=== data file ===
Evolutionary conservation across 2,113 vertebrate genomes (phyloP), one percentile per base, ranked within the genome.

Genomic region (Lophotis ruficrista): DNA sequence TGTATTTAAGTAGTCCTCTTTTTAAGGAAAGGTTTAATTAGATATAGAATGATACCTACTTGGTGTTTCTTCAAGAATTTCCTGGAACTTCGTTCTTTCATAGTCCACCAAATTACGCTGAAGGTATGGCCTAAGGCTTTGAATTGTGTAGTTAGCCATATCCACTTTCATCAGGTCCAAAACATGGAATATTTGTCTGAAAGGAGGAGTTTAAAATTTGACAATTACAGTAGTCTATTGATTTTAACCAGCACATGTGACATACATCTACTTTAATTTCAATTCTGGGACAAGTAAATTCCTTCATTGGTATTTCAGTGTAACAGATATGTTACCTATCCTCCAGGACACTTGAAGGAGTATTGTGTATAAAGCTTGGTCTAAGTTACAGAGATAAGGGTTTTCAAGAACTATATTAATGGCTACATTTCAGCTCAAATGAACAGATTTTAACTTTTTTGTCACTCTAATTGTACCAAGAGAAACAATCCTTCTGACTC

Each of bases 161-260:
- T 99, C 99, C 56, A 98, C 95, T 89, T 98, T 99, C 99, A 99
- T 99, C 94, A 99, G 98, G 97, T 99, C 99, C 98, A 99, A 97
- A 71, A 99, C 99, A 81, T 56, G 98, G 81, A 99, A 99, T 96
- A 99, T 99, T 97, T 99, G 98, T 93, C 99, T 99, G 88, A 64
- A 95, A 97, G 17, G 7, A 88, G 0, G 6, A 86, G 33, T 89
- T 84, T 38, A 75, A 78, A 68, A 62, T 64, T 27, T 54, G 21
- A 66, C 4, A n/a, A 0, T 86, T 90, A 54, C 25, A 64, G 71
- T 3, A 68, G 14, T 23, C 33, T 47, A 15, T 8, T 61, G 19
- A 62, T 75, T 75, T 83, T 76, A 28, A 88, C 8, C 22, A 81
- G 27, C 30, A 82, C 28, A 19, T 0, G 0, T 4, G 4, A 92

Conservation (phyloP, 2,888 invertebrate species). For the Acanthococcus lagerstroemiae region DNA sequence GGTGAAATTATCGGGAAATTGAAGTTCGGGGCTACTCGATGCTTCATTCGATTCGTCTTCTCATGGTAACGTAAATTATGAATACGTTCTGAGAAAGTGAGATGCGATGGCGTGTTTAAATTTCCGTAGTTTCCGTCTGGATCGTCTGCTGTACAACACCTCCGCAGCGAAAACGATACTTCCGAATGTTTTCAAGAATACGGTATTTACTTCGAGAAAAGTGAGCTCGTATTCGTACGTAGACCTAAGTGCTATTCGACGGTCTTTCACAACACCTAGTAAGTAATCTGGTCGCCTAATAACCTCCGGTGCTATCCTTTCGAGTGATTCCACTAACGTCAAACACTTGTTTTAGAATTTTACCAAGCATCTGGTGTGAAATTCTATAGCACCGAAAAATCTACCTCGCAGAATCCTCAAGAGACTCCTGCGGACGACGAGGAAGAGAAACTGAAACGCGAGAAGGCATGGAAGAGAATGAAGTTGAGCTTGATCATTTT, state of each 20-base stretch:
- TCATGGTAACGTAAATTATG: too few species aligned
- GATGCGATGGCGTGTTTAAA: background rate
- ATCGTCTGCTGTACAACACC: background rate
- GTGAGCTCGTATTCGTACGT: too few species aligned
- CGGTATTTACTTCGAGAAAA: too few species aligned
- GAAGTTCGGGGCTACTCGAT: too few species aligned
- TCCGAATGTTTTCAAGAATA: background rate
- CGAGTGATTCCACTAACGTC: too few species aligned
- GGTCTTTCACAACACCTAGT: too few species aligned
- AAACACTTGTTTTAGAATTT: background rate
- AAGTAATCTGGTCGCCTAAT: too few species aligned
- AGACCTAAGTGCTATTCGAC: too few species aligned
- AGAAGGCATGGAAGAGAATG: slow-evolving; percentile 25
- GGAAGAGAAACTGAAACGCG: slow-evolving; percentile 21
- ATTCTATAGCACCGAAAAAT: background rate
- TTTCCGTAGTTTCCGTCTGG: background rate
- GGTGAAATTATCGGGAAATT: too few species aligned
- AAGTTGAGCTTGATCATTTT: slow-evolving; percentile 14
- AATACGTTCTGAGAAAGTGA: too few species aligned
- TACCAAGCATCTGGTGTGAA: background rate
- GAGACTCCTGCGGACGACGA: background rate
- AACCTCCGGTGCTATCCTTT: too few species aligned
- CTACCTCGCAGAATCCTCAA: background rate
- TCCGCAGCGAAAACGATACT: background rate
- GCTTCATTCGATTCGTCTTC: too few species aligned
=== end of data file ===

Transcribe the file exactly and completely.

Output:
Evolutionary conservation across 2,113 vertebrate genomes (phyloP), one percentile per base, ranked within the genome.

Genomic region (Lophotis ruficrista): DNA sequence TGTATTTAAGTAGTCCTCTTTTTAAGGAAAGGTTTAATTAGATATAGAATGATACCTACTTGGTGTTTCTTCAAGAATTTCCTGGAACTTCGTTCTTTCATAGTCCACCAAATTACGCTGAAGGTATGGCCTAAGGCTTTGAATTGTGTAGTTAGCCATATCCACTTTCATCAGGTCCAAAACATGGAATATTTGTCTGAAAGGAGGAGTTTAAAATTTGACAATTACAGTAGTCTATTGATTTTAACCAGCACATGTGACATACATCTACTTTAATTTCAATTCTGGGACAAGTAAATTCCTTCATTGGTATTTCAGTGTAACAGATATGTTACCTATCCTCCAGGACACTTGAAGGAGTATTGTGTATAAAGCTTGGTCTAAGTTACAGAGATAAGGGTTTTCAAGAACTATATTAATGGCTACATTTCAGCTCAAATGAACAGATTTTAACTTTTTTGTCACTCTAATTGTACCAAGAGAAACAATCCTTCTGACTC

Each of bases 161-260:
- T 99, C 99, C 56, A 98, C 95, T 89, T 98, T 99, C 99, A 99
- T 99, C 94, A 99, G 98, G 97, T 99, C 99, C 98, A 99, A 97
- A 71, A 99, C 99, A 81, T 56, G 98, G 81, A 99, A 99, T 96
- A 99, T 99, T 97, T 99, G 98, T 93, C 99, T 99, G 88, A 64
- A 95, A 97, G 17, G 7, A 88, G 0, G 6, A 86, G 33, T 89
- T 84, T 38, A 75, A 78, A 68, A 62, T 64, T 27, T 54, G 21
- A 66, C 4, A n/a, A 0, T 86, T 90, A 54, C 25, A 64, G 71
- T 3, A 68, G 14, T 23, C 33, T 47, A 15, T 8, T 61, G 19
- A 62, T 75, T 75, T 83, T 76, A 28, A 88, C 8, C 22, A 81
- G 27, C 30, A 82, C 28, A 19, T 0, G 0, T 4, G 4, A 92

Conservation (phyloP, 2,888 invertebrate species). For the Acanthococcus lagerstroemiae region DNA sequence GGTGAAATTATCGGGAAATTGAAGTTCGGGGCTACTCGATGCTTCATTCGATTCGTCTTCTCATGGTAACGTAAATTATGAATACGTTCTGAGAAAGTGAGATGCGATGGCGTGTTTAAATTTCCGTAGTTTCCGTCTGGATCGTCTGCTGTACAACACCTCCGCAGCGAAAACGATACTTCCGAATGTTTTCAAGAATACGGTATTTACTTCGAGAAAAGTGAGCTCGTATTCGTACGTAGACCTAAGTGCTATTCGACGGTCTTTCACAACACCTAGTAAGTAATCTGGTCGCCTAATAACCTCCGGTGCTATCCTTTCGAGTGATTCCACTAACGTCAAACACTTGTTTTAGAATTTTACCAAGCATCTGGTGTGAAATTCTATAGCACCGAAAAATCTACCTCGCAGAATCCTCAAGAGACTCCTGCGGACGACGAGGAAGAGAAACTGAAACGCGAGAAGGCATGGAAGAGAATGAAGTTGAGCTTGATCATTTT, state of each 20-base stretch:
- TCATGGTAACGTAAATTATG: too few species aligned
- GATGCGATGGCGTGTTTAAA: background rate
- ATCGTCTGCTGTACAACACC: background rate
- GTGAGCTCGTATTCGTACGT: too few species aligned
- CGGTATTTACTTCGAGAAAA: too few species aligned
- GAAGTTCGGGGCTACTCGAT: too few species aligned
- TCCGAATGTTTTCAAGAATA: background rate
- CGAGTGATTCCACTAACGTC: too few species aligned
- GGTCTTTCACAACACCTAGT: too few species aligned
- AAACACTTGTTTTAGAATTT: background rate
- AAGTAATCTGGTCGCCTAAT: too few species aligned
- AGACCTAAGTGCTATTCGAC: too few species aligned
- AGAAGGCATGGAAGAGAATG: slow-evolving; percentile 25
- GGAAGAGAAACTGAAACGCG: slow-evolving; percentile 21
- ATTCTATAGCACCGAAAAAT: background rate
- TTTCCGTAGTTTCCGTCTGG: background rate
- GGTGAAATTATCGGGAAATT: too few species aligned
- AAGTTGAGCTTGATCATTTT: slow-evolving; percentile 14
- AATACGTTCTGAGAAAGTGA: too few species aligned
- TACCAAGCATCTGGTGTGAA: background rate
- GAGACTCCTGCGGACGACGA: background rate
- AACCTCCGGTGCTATCCTTT: too few species aligned
- CTACCTCGCAGAATCCTCAA: background rate
- TCCGCAGCGAAAACGATACT: background rate
- GCTTCATTCGATTCGTCTTC: too few species aligned